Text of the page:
The move is the latest to try to ease transit in the region.
The ports of Los Angeles and Long Beach handle roughly 43 percent of the nation's imports and make up the world's fifth-largest port complex, handling some $300 billion worth of goods in 14 million containers every year.
But more than 16,000 trucks travel through the Los Angeles port every day, clogging the 710 Freeway and other thoroughfares.
Last year, Gov. Arnold Schwarzenegger proposed a $15 billion Goods Movement Action Plan, with some 200 projects designed to improve transit in California.
The recommended projects include operational changes such as staggering the times for vessel departures and arrivals; expanding the labor force at the ports; and using ships rather than rail and trucks to transport goods between Southern and Northern California.
Infrastructure projects include grade separations along the Alameda Corridor so trains and passenger vehicles do not have to slow down at crossings; widening freeways to the Mexican border; and building truck-only lanes on major trade corridors.
Meanwhile, a $9.95 billion bond measure is set to be on the November ballot to fund initial work on a 700-mile high-speed rail system from Los Angeles to San Francisco.
The first phase of that project would begin in Orange County and run through Los Angeles. The measure requires a simple majority vote, a California High Speed Rail authority spokesman said.
The project the council voted on Wednesday envisions a magnetic-levitation train that is suspended, guided and propelled by electromagnetic force.
While American Maglev is a relatively new company, it has a prototype system in Atlanta. Company officials did not return calls for comment Wednesday.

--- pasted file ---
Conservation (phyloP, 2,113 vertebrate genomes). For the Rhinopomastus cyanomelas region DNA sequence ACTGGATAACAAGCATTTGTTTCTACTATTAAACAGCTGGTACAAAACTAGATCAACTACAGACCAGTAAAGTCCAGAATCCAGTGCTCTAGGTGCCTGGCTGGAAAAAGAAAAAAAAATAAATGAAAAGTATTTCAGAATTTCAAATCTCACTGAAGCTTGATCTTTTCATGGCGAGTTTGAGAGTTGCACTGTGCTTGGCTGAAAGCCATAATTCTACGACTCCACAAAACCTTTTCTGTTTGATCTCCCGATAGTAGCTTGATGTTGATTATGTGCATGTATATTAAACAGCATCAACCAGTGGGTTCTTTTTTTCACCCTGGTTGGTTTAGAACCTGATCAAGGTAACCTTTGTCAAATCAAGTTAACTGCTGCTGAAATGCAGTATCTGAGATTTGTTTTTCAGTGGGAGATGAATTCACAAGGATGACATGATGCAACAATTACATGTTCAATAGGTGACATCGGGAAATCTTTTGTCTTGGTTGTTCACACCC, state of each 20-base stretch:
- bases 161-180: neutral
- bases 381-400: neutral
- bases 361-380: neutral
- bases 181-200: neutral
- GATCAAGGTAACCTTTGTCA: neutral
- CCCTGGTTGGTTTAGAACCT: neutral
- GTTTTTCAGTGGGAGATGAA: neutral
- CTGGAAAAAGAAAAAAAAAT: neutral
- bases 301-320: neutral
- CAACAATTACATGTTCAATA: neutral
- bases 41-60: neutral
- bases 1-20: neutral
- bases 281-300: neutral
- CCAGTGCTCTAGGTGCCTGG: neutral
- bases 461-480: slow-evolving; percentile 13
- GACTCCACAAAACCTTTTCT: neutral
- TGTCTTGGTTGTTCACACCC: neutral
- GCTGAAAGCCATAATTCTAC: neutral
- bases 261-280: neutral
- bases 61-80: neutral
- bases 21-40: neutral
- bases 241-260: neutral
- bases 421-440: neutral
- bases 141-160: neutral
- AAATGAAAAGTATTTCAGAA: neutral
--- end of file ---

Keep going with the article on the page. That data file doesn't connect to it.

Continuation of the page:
But Alan Wapner, an Ontario council member and head of the SCAG Transportation Committee, said the project has a long way to go before final approval.
"It hasn't gone under any kind of scrutiny and we aren't sure how valid the proposal is," Wapner said. "American Maglev has proved their technology, but we want to see more on whether it can be done.
"The advantage they have over other firms is they are offering to pay to build the system."
Wapner said the firm originally wanted to be involved only in cargo transportation, but SCAG insisted that it include a passenger component.
"These are things the JPA will look at, but we still have to determine the makeup of that group, who will staff it and how it will operate," Wapner said.
Smith said American Maglev is hoping to recoup its cost primarily through the transportation of cargo and has plans to extend its north-south line to Barstow, which would allow the city to create a stop at Palmdale International Airport.
City officials are working with airlines to encourage that the Palmdale facility be used for more cargo operations.
"Also, we have heard there is interest by Disneyland to try to get a connection to the line and we have also heard some of the tribes in the desert area are interested in working on this," Smith said.
If the plan moves forward, American Maglev has said it would open a Los Angeles office - it has already formed a local company called EMMI Logistics Solutions Inc. - as a headquarters and would hire 200 people.
Smith said much of the firm's work also is done in Santa Fe Springs, which could lead to additional local hiring.
Smith said company officials believe they can build the system at a cost of $13 million to $16 million a mile - about one-third the cost of other companies.
Councilman Bill Rosendahl, the city's representative on the Southern California Regional Airport Authority, suggested that group also be consulted on the project.
Smith, who is the city's representative to SCAG, said he has been working on the proposal for more than a year as the regional government agency has studied various ways to develop a rail system through the area.
Councilwoman Janice Hahn suggested that the Alameda Corridor Authority be brought into the negotiations.
"I'm not sure this will be built in our lifetime, but maybe, maybe," Hahn said. "This is a very important concept for our region. There is the people aspect to this, but the biggest benefit could be cargo.
"We all know the truck traffic from the port causes congestion and pollution."